Local View: Civility helps unite, move community forward
“Why should anyone care what you think?”
Everywhere we look these days, people seem to be putting on incivility as their costume of choice. Washington and national politics are roiled with partisan sniping and a presidential race that has been more about Twitter attacks than tax policy. Local boards and agencies have seen their share of troubles, too. Truth be told, many of us identify incivility as a major problem in our workplaces, our children’s schools and even our homes.
Unfortunately, there aren’t a lot of great examples for how civility can make our lives and our communities better.
There is one, however, and it calls the Twin Ports home. Speak Your Peace: The Civility Project of the Duluth Superior Area Community Foundation has been around for 12 years. It started right here in an effort to end incivility in our public bodies that was causing people to drop out. If deliberations at the City Council or the neighborhood group were so crazy, the thinking went, why in the world would I want to get involved?
Speak Your Peace has helped the Twin Ports address problems ranging from troubled finances at the city of Duluth to troubled meetings of the Duluth School Board. Yes, we have more work to do. But a program that started here has gone around the world, helping communities of all sizes better work together and solve problems.
Recently, those communities included a town in the Pacific Northwest struggling with change, in part reflected by a new bicycle trail; a mid-sized Midwestern city divided by new development radically remaking its downtown; and a vacation community trying to heal after problems of drug and alcohol abuse in its midst.
In all these cases, civility is helping bring people together and move forward. Indeed, few of us would argue that a climate of incivility is preferable or even healthy. So why do so many of us end up donning the scary incivility costume when we’re upset, confused or just plain scared?
Twin Ports organizers of Speak Your Peace will delve into these issues — complete with role-playing and storytelling frightfully appropriate for Halloween — in a series of workshops called Civility Starts with Us. The first, focused on how all of us individually can make changes to make a difference, runs from 9 a.m. to noon Saturday at First United Methodist Church, 230 E. Skyline Parkway.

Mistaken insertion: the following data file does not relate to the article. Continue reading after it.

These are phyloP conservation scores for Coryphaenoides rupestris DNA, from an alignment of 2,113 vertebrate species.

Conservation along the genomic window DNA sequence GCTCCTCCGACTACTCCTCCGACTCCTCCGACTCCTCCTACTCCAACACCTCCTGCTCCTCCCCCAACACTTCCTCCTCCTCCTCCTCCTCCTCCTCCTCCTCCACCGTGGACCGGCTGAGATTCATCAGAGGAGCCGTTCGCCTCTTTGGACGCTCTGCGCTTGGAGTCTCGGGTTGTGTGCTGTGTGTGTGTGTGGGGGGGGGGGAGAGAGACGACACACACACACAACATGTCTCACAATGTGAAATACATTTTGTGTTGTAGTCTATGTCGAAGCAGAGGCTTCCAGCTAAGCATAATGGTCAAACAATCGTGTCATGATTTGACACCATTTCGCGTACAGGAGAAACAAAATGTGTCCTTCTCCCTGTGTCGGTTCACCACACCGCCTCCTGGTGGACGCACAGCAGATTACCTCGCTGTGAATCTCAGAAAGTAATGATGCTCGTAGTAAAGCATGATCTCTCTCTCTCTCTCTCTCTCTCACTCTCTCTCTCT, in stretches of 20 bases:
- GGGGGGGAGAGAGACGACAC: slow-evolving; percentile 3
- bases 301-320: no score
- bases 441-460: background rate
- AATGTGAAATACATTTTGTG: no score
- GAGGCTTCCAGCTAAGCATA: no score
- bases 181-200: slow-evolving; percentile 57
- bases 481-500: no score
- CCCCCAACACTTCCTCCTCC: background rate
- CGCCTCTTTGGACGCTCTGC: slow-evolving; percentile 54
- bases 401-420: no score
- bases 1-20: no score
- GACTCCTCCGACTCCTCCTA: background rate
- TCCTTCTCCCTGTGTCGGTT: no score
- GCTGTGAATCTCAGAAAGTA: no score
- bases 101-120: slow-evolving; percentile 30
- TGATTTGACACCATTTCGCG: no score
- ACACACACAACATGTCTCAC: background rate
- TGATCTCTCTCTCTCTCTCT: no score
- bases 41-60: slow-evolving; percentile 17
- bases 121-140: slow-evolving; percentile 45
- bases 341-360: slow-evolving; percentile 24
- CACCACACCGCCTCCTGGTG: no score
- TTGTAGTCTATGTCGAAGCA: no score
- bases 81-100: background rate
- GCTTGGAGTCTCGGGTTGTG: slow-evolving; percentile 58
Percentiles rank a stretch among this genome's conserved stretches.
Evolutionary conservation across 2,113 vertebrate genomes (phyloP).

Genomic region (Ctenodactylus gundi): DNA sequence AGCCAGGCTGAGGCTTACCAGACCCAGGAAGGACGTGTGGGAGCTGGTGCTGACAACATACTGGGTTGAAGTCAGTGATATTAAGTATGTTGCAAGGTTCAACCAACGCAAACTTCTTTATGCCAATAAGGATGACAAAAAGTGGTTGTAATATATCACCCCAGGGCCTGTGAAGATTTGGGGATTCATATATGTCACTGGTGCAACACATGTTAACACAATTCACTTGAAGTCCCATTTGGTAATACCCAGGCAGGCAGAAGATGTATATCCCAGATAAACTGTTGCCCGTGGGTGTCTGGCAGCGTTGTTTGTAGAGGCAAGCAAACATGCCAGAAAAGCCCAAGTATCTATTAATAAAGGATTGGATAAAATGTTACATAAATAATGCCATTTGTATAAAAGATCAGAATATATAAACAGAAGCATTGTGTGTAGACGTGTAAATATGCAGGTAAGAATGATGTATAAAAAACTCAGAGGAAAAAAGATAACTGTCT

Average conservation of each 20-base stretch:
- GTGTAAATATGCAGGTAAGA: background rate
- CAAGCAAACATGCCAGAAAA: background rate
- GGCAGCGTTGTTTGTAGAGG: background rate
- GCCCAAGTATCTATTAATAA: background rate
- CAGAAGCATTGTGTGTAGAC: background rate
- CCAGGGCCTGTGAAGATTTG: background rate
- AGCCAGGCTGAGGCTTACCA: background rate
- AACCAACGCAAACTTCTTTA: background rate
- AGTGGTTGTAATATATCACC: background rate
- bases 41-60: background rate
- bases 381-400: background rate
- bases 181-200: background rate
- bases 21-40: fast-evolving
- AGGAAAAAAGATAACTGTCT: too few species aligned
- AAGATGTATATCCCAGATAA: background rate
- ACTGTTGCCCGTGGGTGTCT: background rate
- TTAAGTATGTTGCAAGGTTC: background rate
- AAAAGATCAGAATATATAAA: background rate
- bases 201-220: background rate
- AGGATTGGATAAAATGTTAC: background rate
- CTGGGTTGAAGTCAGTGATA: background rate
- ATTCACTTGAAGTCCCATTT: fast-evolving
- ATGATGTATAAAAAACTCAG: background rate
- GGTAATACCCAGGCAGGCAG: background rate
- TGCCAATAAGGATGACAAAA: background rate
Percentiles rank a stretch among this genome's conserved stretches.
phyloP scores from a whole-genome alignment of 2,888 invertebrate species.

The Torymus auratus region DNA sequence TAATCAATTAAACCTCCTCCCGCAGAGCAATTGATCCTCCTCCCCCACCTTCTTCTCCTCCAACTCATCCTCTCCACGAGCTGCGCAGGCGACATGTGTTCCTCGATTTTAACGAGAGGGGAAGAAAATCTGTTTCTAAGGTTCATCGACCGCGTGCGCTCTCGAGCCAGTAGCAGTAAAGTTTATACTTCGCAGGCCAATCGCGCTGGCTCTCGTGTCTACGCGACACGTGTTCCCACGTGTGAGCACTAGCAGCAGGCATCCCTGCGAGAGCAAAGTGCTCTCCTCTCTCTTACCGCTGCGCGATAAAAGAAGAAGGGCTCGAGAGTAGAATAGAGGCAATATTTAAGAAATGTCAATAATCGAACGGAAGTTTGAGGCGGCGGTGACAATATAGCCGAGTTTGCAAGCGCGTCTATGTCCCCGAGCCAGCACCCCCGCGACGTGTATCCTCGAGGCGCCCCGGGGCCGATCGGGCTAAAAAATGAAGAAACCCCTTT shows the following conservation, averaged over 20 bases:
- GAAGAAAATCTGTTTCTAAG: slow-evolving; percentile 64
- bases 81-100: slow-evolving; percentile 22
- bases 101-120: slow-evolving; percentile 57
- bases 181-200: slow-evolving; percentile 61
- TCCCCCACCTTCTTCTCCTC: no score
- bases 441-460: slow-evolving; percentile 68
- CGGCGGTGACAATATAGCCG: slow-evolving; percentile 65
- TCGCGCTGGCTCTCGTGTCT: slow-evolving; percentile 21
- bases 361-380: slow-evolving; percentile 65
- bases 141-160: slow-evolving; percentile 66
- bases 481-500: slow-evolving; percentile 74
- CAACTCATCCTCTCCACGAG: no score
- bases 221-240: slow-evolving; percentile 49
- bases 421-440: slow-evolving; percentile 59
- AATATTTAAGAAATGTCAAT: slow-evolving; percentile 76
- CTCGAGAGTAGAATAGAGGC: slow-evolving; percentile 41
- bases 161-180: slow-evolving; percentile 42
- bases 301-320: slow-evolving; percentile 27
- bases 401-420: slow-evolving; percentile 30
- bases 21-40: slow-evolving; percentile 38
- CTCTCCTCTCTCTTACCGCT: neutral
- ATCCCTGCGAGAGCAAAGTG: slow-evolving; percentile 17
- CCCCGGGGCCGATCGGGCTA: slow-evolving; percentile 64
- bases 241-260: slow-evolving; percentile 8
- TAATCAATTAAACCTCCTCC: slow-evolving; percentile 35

Two follow-up sessions on the importance of listening and on paying attention to the tone of our conversations will be held Nov. 12 and Dec. 2 at the church. All three events are free and open to the public.
After a dozen years of work, one truth that Speak Your Peace has uncovered is that civility is not like an inoculation. You don’t get it once and receive a lifetime of protection. Civility is more like exercise or healthy eating. You have to keep working at it.
We’ve learned that here in the hometown of Speak Your Peace. Even as we share the program with communities around the world, we need to keep coming back to it right in Duluth-Superior to solve new problems, often in the face of uncertainty and change.
We’ll practice it again Saturday. Come join us. A little civility will be a nice treat this Halloween.
Rob Karwath is president and CEO of North Coast Communications in Duluth and works on behalf of Speak Your Peace: The Civility Project for the Duluth Superior Area Community Foundation. Contact him at firstname.lastname@example.org.
The public is invited to participate in a series of free workshops on ensuring civility. The workshops are sponsored by Speak Your Peace: The Civility Project, an initiative of the Duluth Superior Area Community Foundation.
- Saturday — “Civility Starts with Me,” 9 a.m. to noon
- Thursday, Nov. 12 — “But You’re Not Listening!” 4 p.m. to 6 p.m.
- Wednesday, Dec. 2 — “What Hurt Was How You Said It,” 6:30 p.m. to 8:30 p.m.
For more information, call (218) 726-0232 or email email@example.com
About Speak Your Peace
“Speak Your Peace: The Civility Project” is a resource for building civic engagement, according to the Duluth Superior Area Community Foundation. It provides civil and respectful tools for people as they present their views and discuss issues. Based on P.M. Forni’s book, “Choosing Civility,” the project has been adopted by nine bodies of government in the Twin Ports area, is part of the curriculum in the Duluth public schools and has been used around the world. Launched in 2003, its guiding tools include pay attention, listen, be inclusive, don’t gossip, show respect, be agreeable, apologize, give constructive criticism and take responsibility.